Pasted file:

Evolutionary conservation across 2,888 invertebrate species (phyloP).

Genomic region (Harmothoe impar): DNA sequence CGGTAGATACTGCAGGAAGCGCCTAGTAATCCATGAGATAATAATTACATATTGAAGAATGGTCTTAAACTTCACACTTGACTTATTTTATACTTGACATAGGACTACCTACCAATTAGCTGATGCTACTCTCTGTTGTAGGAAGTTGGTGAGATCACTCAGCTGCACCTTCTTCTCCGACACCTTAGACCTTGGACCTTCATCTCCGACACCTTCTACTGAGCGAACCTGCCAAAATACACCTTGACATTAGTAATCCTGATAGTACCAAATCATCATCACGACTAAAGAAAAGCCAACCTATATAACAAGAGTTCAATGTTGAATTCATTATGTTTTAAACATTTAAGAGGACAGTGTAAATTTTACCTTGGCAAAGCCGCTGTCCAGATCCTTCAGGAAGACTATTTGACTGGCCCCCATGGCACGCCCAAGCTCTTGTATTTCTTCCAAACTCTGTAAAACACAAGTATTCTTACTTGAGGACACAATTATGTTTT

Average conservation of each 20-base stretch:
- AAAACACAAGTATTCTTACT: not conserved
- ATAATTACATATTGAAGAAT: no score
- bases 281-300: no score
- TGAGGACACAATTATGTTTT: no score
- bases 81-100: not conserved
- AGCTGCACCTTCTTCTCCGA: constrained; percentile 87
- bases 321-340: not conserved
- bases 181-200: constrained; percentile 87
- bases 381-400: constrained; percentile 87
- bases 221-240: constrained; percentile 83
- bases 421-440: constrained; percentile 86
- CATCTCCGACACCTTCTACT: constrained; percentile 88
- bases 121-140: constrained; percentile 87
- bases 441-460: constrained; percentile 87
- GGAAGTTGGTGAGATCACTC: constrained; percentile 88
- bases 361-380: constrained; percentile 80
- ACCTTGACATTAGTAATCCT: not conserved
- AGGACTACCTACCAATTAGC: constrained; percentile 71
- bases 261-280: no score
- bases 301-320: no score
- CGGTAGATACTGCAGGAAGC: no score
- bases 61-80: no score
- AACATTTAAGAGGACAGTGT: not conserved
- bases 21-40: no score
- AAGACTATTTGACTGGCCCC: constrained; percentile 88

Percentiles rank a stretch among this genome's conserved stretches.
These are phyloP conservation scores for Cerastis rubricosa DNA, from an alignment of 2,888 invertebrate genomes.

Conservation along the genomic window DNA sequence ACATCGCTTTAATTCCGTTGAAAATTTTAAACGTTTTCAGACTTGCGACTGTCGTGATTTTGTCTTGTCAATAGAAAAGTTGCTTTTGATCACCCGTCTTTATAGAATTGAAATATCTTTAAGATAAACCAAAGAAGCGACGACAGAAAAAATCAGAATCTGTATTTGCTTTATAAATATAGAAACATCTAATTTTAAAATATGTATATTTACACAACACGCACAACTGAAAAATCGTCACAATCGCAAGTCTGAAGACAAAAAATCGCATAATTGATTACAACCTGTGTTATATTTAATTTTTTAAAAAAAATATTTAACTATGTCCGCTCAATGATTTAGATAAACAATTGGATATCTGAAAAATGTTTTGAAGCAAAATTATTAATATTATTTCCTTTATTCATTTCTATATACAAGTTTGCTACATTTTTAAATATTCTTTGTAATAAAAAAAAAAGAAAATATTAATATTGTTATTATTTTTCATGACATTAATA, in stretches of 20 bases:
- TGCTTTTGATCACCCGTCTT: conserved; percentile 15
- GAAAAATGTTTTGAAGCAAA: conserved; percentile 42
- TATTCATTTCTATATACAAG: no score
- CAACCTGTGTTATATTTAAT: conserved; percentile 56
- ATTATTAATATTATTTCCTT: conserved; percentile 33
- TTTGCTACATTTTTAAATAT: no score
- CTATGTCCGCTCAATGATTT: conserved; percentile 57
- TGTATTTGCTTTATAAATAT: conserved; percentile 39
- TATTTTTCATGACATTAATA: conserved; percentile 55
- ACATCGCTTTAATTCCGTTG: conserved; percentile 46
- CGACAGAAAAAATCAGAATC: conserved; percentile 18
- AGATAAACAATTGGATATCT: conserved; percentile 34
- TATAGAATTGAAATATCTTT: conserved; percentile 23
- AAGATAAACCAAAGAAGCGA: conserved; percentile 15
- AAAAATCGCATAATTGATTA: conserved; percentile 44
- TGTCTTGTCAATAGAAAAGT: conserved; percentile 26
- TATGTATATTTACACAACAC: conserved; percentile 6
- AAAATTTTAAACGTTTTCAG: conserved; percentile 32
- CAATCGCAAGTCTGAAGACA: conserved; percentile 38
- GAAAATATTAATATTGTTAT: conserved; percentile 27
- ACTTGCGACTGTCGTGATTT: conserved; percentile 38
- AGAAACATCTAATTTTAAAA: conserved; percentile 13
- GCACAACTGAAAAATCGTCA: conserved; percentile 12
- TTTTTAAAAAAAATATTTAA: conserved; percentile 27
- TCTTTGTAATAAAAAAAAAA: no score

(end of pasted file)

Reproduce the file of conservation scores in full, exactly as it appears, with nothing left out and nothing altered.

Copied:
Evolutionary conservation across 2,888 invertebrate species (phyloP).

Genomic region (Harmothoe impar): DNA sequence CGGTAGATACTGCAGGAAGCGCCTAGTAATCCATGAGATAATAATTACATATTGAAGAATGGTCTTAAACTTCACACTTGACTTATTTTATACTTGACATAGGACTACCTACCAATTAGCTGATGCTACTCTCTGTTGTAGGAAGTTGGTGAGATCACTCAGCTGCACCTTCTTCTCCGACACCTTAGACCTTGGACCTTCATCTCCGACACCTTCTACTGAGCGAACCTGCCAAAATACACCTTGACATTAGTAATCCTGATAGTACCAAATCATCATCACGACTAAAGAAAAGCCAACCTATATAACAAGAGTTCAATGTTGAATTCATTATGTTTTAAACATTTAAGAGGACAGTGTAAATTTTACCTTGGCAAAGCCGCTGTCCAGATCCTTCAGGAAGACTATTTGACTGGCCCCCATGGCACGCCCAAGCTCTTGTATTTCTTCCAAACTCTGTAAAACACAAGTATTCTTACTTGAGGACACAATTATGTTTT

Average conservation of each 20-base stretch:
- AAAACACAAGTATTCTTACT: not conserved
- ATAATTACATATTGAAGAAT: no score
- bases 281-300: no score
- TGAGGACACAATTATGTTTT: no score
- bases 81-100: not conserved
- AGCTGCACCTTCTTCTCCGA: constrained; percentile 87
- bases 321-340: not conserved
- bases 181-200: constrained; percentile 87
- bases 381-400: constrained; percentile 87
- bases 221-240: constrained; percentile 83
- bases 421-440: constrained; percentile 86
- CATCTCCGACACCTTCTACT: constrained; percentile 88
- bases 121-140: constrained; percentile 87
- bases 441-460: constrained; percentile 87
- GGAAGTTGGTGAGATCACTC: constrained; percentile 88
- bases 361-380: constrained; percentile 80
- ACCTTGACATTAGTAATCCT: not conserved
- AGGACTACCTACCAATTAGC: constrained; percentile 71
- bases 261-280: no score
- bases 301-320: no score
- CGGTAGATACTGCAGGAAGC: no score
- bases 61-80: no score
- AACATTTAAGAGGACAGTGT: not conserved
- bases 21-40: no score
- AAGACTATTTGACTGGCCCC: constrained; percentile 88

Percentiles rank a stretch among this genome's conserved stretches.
These are phyloP conservation scores for Cerastis rubricosa DNA, from an alignment of 2,888 invertebrate genomes.

Conservation along the genomic window DNA sequence ACATCGCTTTAATTCCGTTGAAAATTTTAAACGTTTTCAGACTTGCGACTGTCGTGATTTTGTCTTGTCAATAGAAAAGTTGCTTTTGATCACCCGTCTTTATAGAATTGAAATATCTTTAAGATAAACCAAAGAAGCGACGACAGAAAAAATCAGAATCTGTATTTGCTTTATAAATATAGAAACATCTAATTTTAAAATATGTATATTTACACAACACGCACAACTGAAAAATCGTCACAATCGCAAGTCTGAAGACAAAAAATCGCATAATTGATTACAACCTGTGTTATATTTAATTTTTTAAAAAAAATATTTAACTATGTCCGCTCAATGATTTAGATAAACAATTGGATATCTGAAAAATGTTTTGAAGCAAAATTATTAATATTATTTCCTTTATTCATTTCTATATACAAGTTTGCTACATTTTTAAATATTCTTTGTAATAAAAAAAAAAGAAAATATTAATATTGTTATTATTTTTCATGACATTAATA, in stretches of 20 bases:
- TGCTTTTGATCACCCGTCTT: conserved; percentile 15
- GAAAAATGTTTTGAAGCAAA: conserved; percentile 42
- TATTCATTTCTATATACAAG: no score
- CAACCTGTGTTATATTTAAT: conserved; percentile 56
- ATTATTAATATTATTTCCTT: conserved; percentile 33
- TTTGCTACATTTTTAAATAT: no score
- CTATGTCCGCTCAATGATTT: conserved; percentile 57
- TGTATTTGCTTTATAAATAT: conserved; percentile 39
- TATTTTTCATGACATTAATA: conserved; percentile 55
- ACATCGCTTTAATTCCGTTG: conserved; percentile 46
- CGACAGAAAAAATCAGAATC: conserved; percentile 18
- AGATAAACAATTGGATATCT: conserved; percentile 34
- TATAGAATTGAAATATCTTT: conserved; percentile 23
- AAGATAAACCAAAGAAGCGA: conserved; percentile 15
- AAAAATCGCATAATTGATTA: conserved; percentile 44
- TGTCTTGTCAATAGAAAAGT: conserved; percentile 26
- TATGTATATTTACACAACAC: conserved; percentile 6
- AAAATTTTAAACGTTTTCAG: conserved; percentile 32
- CAATCGCAAGTCTGAAGACA: conserved; percentile 38
- GAAAATATTAATATTGTTAT: conserved; percentile 27
- ACTTGCGACTGTCGTGATTT: conserved; percentile 38
- AGAAACATCTAATTTTAAAA: conserved; percentile 13
- GCACAACTGAAAAATCGTCA: conserved; percentile 12
- TTTTTAAAAAAAATATTTAA: conserved; percentile 27
- TCTTTGTAATAAAAAAAAAA: no score